Do you know of a person in their 50’s or above who has divorced a long-time spouse? If you don’t, you probably will soon. That is because the divorce rate for older Americans has risen exponentially in the last several years. Grey divorce is the name for this phenomenon, which describes married couples splitting up after over 20 years together.
A qualified domestic relations order, (QDRO) is part of the asset dividing process during a divorce. As a judicial order, it legally stipulates how retirement and pension plans get divided.
You and your spouse have filed for divorce. The next hurdle you’ll have to overcome is how you are going to tell your kids. By preparing for the conversation that you will have with your kids, you may be able to decrease their anxieties about the divorce and leave them feeling hopeful.
Dividing your assets during a divorce is often complicated. If you happen to be more well-established in life, there can be myriad accounts and properties that you’ll need to reallocate. One area of your assets that may not immediately come to mind, but is of great importance, is your retirement accounts.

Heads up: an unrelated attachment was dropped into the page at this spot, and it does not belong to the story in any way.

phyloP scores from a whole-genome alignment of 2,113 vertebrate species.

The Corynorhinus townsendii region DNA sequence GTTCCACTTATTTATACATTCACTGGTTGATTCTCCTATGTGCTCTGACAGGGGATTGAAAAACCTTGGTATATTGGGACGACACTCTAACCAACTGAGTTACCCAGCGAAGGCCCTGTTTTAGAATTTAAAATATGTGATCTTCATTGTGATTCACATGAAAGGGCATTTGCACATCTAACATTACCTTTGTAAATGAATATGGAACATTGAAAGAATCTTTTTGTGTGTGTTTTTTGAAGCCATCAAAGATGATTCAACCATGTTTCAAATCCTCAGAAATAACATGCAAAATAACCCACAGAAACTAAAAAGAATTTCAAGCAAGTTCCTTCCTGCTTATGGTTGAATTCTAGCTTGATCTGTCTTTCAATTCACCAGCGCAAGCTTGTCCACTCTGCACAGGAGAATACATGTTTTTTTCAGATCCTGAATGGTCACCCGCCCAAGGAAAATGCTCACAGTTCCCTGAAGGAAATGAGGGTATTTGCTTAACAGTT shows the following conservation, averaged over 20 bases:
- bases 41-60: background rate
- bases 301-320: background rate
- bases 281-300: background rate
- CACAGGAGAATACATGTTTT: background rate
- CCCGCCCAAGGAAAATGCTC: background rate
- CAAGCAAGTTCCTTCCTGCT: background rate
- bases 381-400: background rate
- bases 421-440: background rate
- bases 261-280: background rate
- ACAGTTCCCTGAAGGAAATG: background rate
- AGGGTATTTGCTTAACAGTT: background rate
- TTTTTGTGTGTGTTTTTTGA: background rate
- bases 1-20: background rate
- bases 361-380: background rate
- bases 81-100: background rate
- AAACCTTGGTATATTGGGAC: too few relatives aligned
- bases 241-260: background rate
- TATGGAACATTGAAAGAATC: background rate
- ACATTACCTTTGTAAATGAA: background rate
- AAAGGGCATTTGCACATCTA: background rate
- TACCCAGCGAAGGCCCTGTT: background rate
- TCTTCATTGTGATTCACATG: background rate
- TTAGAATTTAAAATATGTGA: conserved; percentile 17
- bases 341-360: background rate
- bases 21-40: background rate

By all accounts, it’s surprisingly common for men to hide assets from their wives. In the complex world of today’s finances—with portfolios consisting of homes, rentals and vacation properties, as well as stock options, 401ks and pension plans, life insurance plans and business ownership—it may not even be that difficult to hide assets from you. But during divorce, it is illegal.
Many couples today see the advantage of collaborative divorce, over the traditional litigated divorce. It’s less adversarial, less public, and often less costly.
Divorce makes you look at all you share together as a married couple: finances, assets and … friends?